Granodiorite, which was named by Adolph Knopf, to whose memory this
compilation is dedicated, for exposures in Kain quarry on Clancy Creek,
Lewis and Clark County, Montana. Several of the
geographically based names of granites (etc.) are also used in the
In addition, granites (etc.) of certain overall colors or
exhibiting certain relatively distinct appearances have been given
names that relate to those characteristics, and those names are used
along with or
instead of the formal geographically based names. And, a few of
these rocks have been and continue to be used as gemrocks. Two
OCCURRENCES: As relatively large igneous or igneoid masses.
Vermont; St. Cloud, Minnesota.
Origin of the name granite traces
back to the Italian granito,
which is the past participle of granire,
which means to make grainy; Granire, in turn, is from grano (grain) from the Latin grānum, said to have Indo-European
roots. Its use as a rock name dates back to at least the early
Three major uses of rocks widely marketed as granites are for ashlar (for both exterior and interior facings), tombstones and other monuments and sculptures.
In the literature, several rocks other those mentioned under OTHER NAMES have been called granite, usually with some modifying adjective. Among those I have seen so-labeled are rocks included in the GNEISS and AMPHIBOLITE entries in this book and even BASALT (called black granite), none of which is a granite.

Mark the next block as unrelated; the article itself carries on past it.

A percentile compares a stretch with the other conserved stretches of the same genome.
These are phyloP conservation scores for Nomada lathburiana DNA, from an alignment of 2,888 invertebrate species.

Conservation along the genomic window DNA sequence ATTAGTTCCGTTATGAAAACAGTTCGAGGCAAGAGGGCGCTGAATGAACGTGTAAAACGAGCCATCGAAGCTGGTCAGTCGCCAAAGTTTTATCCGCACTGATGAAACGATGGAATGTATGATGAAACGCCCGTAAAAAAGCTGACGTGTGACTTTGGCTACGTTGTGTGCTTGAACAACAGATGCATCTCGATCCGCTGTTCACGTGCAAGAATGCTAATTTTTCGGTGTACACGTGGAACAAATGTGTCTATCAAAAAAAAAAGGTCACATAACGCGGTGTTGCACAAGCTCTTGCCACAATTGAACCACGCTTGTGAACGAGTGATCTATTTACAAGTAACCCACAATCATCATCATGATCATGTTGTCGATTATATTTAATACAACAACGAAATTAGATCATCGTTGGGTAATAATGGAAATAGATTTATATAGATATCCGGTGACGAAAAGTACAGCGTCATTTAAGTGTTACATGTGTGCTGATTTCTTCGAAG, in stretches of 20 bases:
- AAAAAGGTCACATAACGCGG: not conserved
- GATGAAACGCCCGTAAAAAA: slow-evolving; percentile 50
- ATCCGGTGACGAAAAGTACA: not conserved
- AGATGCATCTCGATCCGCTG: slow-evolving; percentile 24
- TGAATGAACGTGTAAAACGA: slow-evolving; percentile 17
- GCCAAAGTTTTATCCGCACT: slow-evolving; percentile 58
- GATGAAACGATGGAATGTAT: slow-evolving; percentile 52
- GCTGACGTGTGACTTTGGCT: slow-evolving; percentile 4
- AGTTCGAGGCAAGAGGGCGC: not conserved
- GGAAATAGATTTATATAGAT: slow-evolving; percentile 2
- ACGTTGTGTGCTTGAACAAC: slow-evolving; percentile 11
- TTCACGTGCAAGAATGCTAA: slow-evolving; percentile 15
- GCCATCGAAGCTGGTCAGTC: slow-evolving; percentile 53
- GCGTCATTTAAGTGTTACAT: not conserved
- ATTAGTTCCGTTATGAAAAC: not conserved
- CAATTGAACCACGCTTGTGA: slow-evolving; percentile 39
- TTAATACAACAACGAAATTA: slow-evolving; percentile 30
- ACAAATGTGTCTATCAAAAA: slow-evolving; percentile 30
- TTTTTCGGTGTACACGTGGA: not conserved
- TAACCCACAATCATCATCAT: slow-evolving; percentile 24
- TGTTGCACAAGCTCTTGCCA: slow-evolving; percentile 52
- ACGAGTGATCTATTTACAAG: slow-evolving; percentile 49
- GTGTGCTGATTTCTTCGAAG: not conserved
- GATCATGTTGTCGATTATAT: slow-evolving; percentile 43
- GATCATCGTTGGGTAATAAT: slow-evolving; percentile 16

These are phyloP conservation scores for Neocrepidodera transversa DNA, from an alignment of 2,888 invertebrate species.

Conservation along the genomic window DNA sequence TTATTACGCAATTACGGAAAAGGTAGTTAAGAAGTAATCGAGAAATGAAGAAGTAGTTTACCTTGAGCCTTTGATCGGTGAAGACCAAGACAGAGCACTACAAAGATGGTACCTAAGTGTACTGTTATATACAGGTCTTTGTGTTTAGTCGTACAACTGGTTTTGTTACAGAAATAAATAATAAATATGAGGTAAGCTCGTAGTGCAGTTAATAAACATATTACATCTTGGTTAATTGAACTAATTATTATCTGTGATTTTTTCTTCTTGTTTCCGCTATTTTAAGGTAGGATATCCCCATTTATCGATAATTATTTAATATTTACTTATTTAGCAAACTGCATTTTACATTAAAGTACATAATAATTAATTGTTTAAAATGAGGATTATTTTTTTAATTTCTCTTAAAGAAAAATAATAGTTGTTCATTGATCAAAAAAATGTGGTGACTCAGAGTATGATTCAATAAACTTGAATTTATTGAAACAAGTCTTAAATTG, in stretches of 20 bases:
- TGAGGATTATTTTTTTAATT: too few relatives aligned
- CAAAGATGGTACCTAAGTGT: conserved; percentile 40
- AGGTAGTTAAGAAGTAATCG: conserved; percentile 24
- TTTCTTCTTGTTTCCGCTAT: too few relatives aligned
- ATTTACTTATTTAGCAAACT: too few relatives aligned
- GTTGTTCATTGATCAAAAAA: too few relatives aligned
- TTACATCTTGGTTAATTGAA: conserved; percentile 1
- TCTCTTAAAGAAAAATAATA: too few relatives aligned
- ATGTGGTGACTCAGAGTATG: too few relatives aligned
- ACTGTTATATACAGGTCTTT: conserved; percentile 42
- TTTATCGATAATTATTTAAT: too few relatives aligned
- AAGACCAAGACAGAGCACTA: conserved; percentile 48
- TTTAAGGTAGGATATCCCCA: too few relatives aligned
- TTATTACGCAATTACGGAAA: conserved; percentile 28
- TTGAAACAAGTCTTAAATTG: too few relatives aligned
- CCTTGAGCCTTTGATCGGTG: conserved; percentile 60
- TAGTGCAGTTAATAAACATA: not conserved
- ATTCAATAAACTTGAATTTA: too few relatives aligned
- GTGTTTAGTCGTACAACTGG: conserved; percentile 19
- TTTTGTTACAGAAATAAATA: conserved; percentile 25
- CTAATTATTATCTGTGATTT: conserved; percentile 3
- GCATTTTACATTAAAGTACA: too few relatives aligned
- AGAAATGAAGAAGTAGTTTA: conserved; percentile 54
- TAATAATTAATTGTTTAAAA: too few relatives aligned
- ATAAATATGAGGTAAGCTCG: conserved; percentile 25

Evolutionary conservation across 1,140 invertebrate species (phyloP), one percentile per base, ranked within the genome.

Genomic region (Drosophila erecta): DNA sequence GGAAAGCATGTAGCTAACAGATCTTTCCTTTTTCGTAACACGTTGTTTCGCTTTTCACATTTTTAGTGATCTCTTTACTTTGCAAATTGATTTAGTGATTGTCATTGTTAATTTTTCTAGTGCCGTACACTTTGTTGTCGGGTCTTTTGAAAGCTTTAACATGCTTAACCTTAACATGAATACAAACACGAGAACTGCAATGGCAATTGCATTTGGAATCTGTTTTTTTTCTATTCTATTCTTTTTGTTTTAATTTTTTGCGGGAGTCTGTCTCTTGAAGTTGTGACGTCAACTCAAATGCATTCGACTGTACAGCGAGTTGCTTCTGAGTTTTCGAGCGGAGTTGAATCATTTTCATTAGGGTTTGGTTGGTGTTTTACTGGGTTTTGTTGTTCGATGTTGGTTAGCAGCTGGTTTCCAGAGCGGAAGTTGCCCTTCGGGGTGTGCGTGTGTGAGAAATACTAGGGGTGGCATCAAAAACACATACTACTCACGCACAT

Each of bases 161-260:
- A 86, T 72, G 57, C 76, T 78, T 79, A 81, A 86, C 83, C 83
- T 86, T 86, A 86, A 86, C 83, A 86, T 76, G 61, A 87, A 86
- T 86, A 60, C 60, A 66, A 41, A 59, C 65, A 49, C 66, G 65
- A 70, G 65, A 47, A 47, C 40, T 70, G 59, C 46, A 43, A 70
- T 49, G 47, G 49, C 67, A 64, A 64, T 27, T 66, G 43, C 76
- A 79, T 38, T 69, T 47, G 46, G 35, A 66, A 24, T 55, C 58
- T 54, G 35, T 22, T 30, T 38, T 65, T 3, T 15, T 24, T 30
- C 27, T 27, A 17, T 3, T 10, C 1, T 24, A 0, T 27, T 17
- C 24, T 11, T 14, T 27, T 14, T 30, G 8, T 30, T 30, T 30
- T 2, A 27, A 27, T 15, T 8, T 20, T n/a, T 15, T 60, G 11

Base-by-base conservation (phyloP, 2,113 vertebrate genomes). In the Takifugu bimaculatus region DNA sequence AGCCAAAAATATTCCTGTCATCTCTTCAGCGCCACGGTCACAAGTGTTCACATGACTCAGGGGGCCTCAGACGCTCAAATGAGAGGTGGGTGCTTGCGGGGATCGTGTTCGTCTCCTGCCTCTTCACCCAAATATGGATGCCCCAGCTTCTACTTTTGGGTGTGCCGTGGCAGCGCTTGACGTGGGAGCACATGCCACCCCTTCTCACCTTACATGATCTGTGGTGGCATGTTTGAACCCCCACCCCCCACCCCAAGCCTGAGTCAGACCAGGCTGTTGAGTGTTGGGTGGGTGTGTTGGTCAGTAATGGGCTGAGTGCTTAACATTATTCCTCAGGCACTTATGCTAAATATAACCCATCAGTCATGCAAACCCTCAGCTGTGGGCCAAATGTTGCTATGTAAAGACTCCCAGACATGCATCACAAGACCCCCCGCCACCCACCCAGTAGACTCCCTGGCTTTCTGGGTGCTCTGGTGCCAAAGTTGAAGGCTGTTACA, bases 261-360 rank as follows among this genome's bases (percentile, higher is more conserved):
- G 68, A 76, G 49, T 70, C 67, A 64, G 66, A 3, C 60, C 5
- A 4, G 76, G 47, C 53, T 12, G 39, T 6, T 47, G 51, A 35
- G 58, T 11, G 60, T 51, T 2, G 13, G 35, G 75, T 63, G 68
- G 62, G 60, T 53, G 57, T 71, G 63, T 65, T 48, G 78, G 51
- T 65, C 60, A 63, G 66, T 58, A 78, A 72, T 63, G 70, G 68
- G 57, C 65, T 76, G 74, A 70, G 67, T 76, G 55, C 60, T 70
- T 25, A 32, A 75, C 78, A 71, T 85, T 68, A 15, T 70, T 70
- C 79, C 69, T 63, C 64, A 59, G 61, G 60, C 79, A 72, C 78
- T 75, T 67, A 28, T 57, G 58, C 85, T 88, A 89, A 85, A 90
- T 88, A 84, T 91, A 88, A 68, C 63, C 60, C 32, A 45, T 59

So far as the use of granites as decorative stones, the following quotation from the preface to The Marbles and Granites of the World (Grant, 1955) seems noteworthy.
"The author was led [to compile the information published in this book because of his] ... realisation of the artistry of the patterns and colouration of almost all the rocks of the earth. [He believes] ... a humble stone will delight the cultured observer even more than the polychrome of far more brilliant objects. [And, consequently] these Marbles and Granites, then, may be regarded ... as pictures, or at least as colour-schemes designed at the dawn of the world. [So,] they are thus not as incompatible as might be thought with Art, the subject of his previous volumes, but an interesting, and to many perhaps a novel aspect thereof."
especially interesting, remarkably
detailed ancient sculpture is illustrated in the July/August
issue of "Saudi Aramco World" (page 16): It is described
as sculpted by "a royal architect ... , made
diorite about 2090 BC, ... [and] found at Girsu, Mesopotamia."
Granite (though not as a gemrock) is the state rock of New Hampshire(?) and North Carolina, and one of three rocks designated as the state rocks of Vermont; blue granite is the official state stone of South Carolina; and red granite (also not as a gemrock) is the state stone of Wisconsin. In addition, granite is the state building rock, as contrasted to Plymouth Rock being the state historical rock of Massachusetts
(enamelware) - enamel-coated metal (usually iron or steel, rarely
tin). All sorts of kitchenware, ranging from cookware and
bakeware to tableware (and even bedpans) were made from the mid 1800s
well into the 1900s. The enamel was speckled and baked on the
metal. Some of the dark gray graniteware items that were speckled
roughly resemble granite; although other colors, of which there
were several, did notl, they too were called graniteware in many
quarters. Of the dark gray and white ones that I have seen, those
labeled as made by Kemp Mfg. Co. of Toronto, Ontario, Canada resembled granite most
closely. None, so far as I have been able to
determine was fashioned into anything marketed as granite per se. -
***Wedgewood china - one variety has been made that resembles granite - [Appearance - china is a so-to-speak single phase material.].
REFERENCES: No general reference. Grant, 1955.